The press reported bitter inheritance struggles between you three children and Witasek.

"I don't want to reopen that. It wasn't easy, and I don't recommend it to any family. It was a very hard struggle, a continuing mental nightmare. Amid it all I was pregnant, I gave birth, and it wasn't easy to go through that without parents. That kind of battle brings out the worst in people. They touch on the darkest places, and it was no different with us. It took us to bad places. We siblings had to go through serious difficulties in order to be able to preserve the family. What stood us in good stead was that we love one another very much. Still, it wasn't easy. It was a tough family trial."

No borders

This is the first interview Renana Kishon has given since her father's death in January 2005. The first exhibition she has mounted in the art gallery is called "#01 Summer Show." "I knew three artists - Ruth Helbitz-Cohen, Ruth Barabash and Orly Azran - and I just couldn't stop myself from organizing a group show for them. These are three women for whom I have the highest regard. Their work is extremely intuitive. The result is an exhibition based on a random artistic dialogue between the artists, a connection that forged a connective discourse fraught with pain and private outcry."

In 1998, immediately after completing her studies in visual communication at the Bezalel Academy of Arts and Design in Jerusalem, and long before she entered the art business, Kishon established the high-tech firm Clementina, which quickly enjoyed a huge success. "Its center of activity moved to San Francisco and to business with giants like HP and British Telecom. It was a tremendous turning point in my life, especially because the change demanded very powerful Internet capability from the outset, when I felt a little like a dinosaur in the world of progress. In the past three years we have actually been working more in Israel with startups. For example, we set up a dating site that was bought by Tapuz and also a social network for soccer fans, which is one of the biggest of its kind in the world."

Surprisingly, the Israeli branch of the company is based on the first floor of the Kishon Gallery. "I come from a different world, from a world of technology that has a totally different pace," she says. "In my work I manage the experience of the user, being in charge of the design and visual appearance of the product. From this position I think of the widest possible audience, not just the top percentile. It's a different language, and that is also the benefit I can bring to the Israeli art world. I am not afraid of the innovative or of the absence of a rigid framework. I believe that the gallery has to reflect the changes that are taking place in the realm of art. It should not be elitist. I have a 40-year family collection of the finest Israeli and European art, which I also manage. To show the collection of paintings by Janco, Bak, Bergner and Pichhadze would certainly have been easier for me, but that is not my aim."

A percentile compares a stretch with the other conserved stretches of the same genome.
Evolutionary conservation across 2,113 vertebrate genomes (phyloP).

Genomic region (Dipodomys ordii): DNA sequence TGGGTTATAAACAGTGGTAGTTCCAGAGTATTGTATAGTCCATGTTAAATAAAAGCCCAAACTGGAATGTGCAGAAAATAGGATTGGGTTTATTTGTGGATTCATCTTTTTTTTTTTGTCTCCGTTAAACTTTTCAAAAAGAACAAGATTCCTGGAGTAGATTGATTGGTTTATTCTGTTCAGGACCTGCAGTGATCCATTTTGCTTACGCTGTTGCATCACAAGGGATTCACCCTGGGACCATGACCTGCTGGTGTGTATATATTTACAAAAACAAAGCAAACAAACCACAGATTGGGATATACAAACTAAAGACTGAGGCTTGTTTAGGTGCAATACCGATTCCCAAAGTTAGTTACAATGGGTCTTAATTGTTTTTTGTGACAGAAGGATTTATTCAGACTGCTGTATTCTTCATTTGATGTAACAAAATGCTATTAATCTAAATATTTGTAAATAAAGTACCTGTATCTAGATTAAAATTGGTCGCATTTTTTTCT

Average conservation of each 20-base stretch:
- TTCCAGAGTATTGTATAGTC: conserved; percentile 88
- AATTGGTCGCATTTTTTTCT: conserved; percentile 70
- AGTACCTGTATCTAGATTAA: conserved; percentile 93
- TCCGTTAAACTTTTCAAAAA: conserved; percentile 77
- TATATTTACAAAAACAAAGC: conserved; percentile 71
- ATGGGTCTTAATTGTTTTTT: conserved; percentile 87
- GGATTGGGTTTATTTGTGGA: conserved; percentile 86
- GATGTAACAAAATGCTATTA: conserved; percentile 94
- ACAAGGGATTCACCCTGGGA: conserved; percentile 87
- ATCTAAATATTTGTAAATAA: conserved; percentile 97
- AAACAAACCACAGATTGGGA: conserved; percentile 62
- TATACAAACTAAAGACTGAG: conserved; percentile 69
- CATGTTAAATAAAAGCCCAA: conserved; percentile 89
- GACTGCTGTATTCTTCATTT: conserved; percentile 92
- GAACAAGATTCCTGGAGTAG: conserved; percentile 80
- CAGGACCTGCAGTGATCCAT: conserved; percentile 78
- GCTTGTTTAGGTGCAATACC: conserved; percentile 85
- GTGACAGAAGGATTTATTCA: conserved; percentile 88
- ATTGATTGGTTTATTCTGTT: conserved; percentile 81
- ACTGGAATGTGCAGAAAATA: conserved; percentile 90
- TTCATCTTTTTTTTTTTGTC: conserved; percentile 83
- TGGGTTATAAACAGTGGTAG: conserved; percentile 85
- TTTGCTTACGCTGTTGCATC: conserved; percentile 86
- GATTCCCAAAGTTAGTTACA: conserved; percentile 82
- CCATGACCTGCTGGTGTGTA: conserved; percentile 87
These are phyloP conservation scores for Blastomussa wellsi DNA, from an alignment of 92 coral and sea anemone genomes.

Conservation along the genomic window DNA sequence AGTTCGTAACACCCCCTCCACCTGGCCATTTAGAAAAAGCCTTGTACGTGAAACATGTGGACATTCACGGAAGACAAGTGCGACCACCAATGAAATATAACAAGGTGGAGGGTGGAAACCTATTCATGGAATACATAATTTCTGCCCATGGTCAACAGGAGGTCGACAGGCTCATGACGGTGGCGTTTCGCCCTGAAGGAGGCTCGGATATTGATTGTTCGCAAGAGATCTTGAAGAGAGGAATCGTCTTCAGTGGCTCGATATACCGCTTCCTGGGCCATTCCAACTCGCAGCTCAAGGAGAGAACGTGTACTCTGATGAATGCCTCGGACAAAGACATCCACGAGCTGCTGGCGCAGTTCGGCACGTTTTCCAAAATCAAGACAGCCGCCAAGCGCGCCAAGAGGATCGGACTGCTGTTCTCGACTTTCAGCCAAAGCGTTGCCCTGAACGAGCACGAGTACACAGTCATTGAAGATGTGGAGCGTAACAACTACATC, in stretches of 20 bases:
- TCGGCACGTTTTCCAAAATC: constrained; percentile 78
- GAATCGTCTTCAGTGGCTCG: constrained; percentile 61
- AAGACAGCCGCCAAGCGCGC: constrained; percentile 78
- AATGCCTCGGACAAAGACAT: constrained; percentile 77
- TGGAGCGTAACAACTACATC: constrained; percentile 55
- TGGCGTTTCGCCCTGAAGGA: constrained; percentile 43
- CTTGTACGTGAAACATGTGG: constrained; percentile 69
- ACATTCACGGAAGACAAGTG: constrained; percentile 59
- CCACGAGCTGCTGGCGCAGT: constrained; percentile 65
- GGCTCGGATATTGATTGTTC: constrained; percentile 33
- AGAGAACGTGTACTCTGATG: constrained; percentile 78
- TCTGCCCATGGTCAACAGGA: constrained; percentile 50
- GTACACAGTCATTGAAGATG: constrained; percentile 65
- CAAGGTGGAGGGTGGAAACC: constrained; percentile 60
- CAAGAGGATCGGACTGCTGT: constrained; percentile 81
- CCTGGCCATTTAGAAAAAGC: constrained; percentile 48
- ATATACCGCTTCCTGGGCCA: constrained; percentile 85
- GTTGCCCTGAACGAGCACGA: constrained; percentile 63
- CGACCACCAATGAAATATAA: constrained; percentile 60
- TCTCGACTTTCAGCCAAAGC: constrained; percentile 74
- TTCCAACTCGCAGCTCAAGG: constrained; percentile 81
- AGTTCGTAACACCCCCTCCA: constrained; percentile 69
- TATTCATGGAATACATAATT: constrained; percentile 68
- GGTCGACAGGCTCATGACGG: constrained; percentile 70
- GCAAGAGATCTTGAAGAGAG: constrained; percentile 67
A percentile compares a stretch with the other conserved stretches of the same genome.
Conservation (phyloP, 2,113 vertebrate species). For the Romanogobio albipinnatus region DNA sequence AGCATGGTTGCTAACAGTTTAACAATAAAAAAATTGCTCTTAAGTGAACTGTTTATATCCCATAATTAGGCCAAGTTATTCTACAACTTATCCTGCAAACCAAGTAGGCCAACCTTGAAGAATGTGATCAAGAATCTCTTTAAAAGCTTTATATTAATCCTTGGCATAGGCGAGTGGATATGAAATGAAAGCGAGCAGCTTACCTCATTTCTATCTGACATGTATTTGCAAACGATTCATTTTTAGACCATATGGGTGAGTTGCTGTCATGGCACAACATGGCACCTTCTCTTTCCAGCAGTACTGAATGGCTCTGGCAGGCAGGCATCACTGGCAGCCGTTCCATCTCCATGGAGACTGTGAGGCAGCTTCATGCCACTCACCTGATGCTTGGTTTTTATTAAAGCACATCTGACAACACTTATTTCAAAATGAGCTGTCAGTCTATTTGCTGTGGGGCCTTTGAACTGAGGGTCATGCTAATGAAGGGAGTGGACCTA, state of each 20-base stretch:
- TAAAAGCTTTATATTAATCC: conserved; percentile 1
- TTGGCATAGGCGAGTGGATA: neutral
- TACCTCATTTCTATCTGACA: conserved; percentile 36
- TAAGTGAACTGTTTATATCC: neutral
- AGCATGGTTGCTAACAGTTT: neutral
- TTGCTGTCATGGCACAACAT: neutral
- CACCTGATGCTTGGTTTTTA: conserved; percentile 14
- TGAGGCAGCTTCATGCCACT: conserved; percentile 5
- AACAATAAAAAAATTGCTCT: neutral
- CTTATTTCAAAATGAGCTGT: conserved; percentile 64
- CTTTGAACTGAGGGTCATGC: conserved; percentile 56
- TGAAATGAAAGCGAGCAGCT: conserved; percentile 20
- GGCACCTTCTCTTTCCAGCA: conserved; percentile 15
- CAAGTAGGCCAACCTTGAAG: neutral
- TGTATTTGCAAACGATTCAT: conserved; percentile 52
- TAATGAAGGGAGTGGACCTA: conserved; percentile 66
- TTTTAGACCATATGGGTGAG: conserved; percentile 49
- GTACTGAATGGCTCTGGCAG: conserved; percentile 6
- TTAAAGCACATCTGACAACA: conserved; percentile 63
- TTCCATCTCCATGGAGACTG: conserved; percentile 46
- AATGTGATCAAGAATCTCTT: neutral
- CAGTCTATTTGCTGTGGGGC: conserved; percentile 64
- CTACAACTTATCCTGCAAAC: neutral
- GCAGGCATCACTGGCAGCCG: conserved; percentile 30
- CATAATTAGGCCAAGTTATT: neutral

What would your mother have thought of all this?

The reopening of the gallery is only the first step in a broad commemorative project that Kishon has undertaken. The future, she says, is filled with numberless plans and goals. "We own the rights to dad's works and we are the ones who are continuing on his path," she says, "and we very much want to revive all the material we have. In the meantime, we have had quite a few successes. The Cameri Theater is currently staging three of dad's works: 'Sallah Shabati,' 'The Marriage Contract' and 'His Reputation Precedes Him' - the latter won the prize for comedy of the year.

"I don't think that in dad's time, three of his plays were ever in production simultaneously. Habima is now working on an adaptation of 'The Policeman Azulai' and there are other initiatives on the way, too, such as two new plays that have not been produced in Israel: 'Open for Renovations,' which is about show business, and 'The Paternity Trial of Moshe Zimmerman,' which deals amusingly with the question of who the real Jesus is. We are even working on a new drama series directed by Avi Nesher; a kind of imaginary biography of dad."

Do you also plan to publish new literary works?

"Yes. There is an unpublished novel about the entertainment world. The beauty of it is that these texts are eternally relevant. Handling all of dad's material and digging into the huge body of work has enabled me to rediscover his genius. Suddenly I discovered a collection of material that made clear to me his uniqueness and the importance of his work, and how much it still speaks to our time."

Have you thought about doing something with his children's stories?

"I am planning to create a computer game from his children's stories, which were published in old editions. That is a clear duty."

What is your greatest aspiration?

"I want to renew all the wonderful screenplays of his films, to produce contemporary adaptations of 'The Policeman Azulai' and 'Sallah Shabati' and do it in Hollywood. That will happen, too." W